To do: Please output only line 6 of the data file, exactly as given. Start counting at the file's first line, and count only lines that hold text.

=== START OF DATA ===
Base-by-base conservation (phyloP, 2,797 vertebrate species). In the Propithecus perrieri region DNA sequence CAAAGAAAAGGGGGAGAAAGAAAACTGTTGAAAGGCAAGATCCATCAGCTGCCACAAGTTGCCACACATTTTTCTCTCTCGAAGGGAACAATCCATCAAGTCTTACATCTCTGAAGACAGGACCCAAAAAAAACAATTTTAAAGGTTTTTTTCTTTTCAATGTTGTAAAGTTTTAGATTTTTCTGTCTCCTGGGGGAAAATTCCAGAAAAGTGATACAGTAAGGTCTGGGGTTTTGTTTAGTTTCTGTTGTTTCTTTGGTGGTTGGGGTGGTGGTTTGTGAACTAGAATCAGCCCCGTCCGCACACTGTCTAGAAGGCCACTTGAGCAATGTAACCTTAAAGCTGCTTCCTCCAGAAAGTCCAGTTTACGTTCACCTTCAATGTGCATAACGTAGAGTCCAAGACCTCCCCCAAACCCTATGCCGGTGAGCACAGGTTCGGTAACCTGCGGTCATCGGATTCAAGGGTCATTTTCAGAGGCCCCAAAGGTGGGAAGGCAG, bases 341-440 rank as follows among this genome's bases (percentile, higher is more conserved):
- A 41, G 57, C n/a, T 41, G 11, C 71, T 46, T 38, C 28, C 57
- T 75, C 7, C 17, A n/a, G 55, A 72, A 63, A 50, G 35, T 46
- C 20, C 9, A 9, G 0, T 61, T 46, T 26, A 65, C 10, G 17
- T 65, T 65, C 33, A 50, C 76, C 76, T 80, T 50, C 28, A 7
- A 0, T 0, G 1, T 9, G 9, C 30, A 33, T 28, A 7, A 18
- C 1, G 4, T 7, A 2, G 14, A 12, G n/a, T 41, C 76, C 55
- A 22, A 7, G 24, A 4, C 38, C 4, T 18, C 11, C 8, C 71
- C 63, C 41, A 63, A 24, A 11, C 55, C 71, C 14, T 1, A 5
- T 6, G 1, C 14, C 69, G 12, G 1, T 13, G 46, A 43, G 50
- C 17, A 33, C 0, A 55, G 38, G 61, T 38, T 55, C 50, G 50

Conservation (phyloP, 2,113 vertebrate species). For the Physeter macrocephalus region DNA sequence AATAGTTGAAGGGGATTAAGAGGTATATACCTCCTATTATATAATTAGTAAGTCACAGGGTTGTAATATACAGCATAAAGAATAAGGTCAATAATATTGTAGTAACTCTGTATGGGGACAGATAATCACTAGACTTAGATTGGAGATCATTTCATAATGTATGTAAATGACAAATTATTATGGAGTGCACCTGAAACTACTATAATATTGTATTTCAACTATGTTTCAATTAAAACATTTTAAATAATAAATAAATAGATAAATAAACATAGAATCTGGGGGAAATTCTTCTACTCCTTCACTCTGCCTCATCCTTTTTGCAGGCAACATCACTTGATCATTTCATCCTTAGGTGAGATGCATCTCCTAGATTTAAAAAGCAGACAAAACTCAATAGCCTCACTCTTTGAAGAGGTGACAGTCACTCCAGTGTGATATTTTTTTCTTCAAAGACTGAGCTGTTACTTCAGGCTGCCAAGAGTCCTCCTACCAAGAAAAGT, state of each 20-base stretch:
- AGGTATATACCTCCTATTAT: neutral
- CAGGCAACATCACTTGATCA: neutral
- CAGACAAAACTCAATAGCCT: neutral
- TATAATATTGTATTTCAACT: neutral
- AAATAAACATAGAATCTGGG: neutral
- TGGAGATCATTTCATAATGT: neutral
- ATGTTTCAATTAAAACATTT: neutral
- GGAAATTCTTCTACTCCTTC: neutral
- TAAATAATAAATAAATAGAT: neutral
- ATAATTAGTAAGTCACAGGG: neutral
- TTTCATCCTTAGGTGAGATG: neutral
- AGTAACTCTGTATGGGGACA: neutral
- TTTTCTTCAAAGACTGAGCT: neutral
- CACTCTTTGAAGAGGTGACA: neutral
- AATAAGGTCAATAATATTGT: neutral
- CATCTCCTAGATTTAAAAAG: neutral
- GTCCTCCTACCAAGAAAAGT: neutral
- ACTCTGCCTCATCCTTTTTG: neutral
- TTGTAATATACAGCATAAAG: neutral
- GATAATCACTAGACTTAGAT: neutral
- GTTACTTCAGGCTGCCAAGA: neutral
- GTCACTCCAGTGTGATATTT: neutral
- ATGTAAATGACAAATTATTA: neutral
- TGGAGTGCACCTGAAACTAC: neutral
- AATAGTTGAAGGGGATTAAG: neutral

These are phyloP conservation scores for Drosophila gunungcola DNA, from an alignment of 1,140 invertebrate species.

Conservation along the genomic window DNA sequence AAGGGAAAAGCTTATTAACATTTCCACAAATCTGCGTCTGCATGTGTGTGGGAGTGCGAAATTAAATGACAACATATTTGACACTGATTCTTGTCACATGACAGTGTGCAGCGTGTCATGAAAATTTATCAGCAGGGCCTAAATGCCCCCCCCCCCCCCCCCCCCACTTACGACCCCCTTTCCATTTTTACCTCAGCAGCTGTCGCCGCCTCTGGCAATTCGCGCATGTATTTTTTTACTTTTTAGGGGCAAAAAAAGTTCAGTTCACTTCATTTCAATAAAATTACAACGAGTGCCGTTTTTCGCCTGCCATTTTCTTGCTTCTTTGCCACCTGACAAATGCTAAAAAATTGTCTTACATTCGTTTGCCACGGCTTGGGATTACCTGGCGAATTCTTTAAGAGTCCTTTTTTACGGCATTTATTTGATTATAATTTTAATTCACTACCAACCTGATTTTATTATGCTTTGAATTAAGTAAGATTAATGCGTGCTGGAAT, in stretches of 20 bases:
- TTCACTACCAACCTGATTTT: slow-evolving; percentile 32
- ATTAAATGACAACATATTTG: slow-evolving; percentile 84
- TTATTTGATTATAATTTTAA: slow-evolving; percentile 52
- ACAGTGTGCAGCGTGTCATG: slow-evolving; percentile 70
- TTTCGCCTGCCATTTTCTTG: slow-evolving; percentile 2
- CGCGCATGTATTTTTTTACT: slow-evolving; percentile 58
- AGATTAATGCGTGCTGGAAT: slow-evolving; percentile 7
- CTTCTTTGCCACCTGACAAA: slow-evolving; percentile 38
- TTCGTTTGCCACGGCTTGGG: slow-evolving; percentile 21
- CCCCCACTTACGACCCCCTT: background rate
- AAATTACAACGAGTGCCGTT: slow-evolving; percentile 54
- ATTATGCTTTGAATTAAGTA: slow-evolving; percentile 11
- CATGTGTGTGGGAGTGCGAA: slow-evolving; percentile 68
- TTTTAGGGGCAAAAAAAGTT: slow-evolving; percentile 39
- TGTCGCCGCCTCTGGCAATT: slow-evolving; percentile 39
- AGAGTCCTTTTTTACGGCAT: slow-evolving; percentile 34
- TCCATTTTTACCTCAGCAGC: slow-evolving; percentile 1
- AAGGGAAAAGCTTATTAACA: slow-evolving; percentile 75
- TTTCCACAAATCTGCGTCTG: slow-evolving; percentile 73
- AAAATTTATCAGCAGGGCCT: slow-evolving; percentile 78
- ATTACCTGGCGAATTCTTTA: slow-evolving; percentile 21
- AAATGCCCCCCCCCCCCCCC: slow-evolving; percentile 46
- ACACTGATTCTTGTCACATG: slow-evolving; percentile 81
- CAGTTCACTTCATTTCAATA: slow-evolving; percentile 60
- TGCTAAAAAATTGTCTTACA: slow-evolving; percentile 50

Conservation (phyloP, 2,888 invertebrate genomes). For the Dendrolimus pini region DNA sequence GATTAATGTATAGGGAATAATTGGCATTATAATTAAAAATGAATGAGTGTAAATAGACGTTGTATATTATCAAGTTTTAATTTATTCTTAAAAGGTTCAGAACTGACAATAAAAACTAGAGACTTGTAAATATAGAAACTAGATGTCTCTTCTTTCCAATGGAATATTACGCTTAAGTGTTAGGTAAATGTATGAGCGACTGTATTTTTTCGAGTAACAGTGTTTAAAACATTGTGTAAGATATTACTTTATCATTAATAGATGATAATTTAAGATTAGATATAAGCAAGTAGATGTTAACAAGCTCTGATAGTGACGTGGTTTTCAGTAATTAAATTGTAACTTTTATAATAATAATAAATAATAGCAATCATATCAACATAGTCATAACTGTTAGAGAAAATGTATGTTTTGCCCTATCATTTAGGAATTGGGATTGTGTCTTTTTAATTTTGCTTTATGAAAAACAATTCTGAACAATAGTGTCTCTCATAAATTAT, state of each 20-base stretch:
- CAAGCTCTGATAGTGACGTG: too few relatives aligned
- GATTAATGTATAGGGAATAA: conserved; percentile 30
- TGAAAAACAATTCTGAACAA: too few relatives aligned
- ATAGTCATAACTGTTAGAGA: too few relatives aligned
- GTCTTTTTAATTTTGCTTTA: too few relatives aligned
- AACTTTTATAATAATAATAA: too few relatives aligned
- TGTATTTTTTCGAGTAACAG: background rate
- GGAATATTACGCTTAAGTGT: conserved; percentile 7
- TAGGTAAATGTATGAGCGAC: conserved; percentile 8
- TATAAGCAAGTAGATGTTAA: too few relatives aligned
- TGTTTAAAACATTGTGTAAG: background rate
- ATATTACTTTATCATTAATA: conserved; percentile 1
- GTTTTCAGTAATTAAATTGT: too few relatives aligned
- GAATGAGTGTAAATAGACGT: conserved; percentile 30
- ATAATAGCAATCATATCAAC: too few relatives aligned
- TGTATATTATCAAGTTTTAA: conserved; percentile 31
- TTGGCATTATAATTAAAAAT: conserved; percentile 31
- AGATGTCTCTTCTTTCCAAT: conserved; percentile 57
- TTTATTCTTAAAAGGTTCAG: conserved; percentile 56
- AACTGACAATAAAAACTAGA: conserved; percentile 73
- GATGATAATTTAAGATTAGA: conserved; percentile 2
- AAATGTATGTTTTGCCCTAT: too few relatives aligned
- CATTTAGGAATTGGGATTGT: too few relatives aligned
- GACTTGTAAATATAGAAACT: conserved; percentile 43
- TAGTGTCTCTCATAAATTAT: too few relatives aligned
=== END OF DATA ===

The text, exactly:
- A 0, T 0, G 1, T 9, G 9, C 30, A 33, T 28, A 7, A 18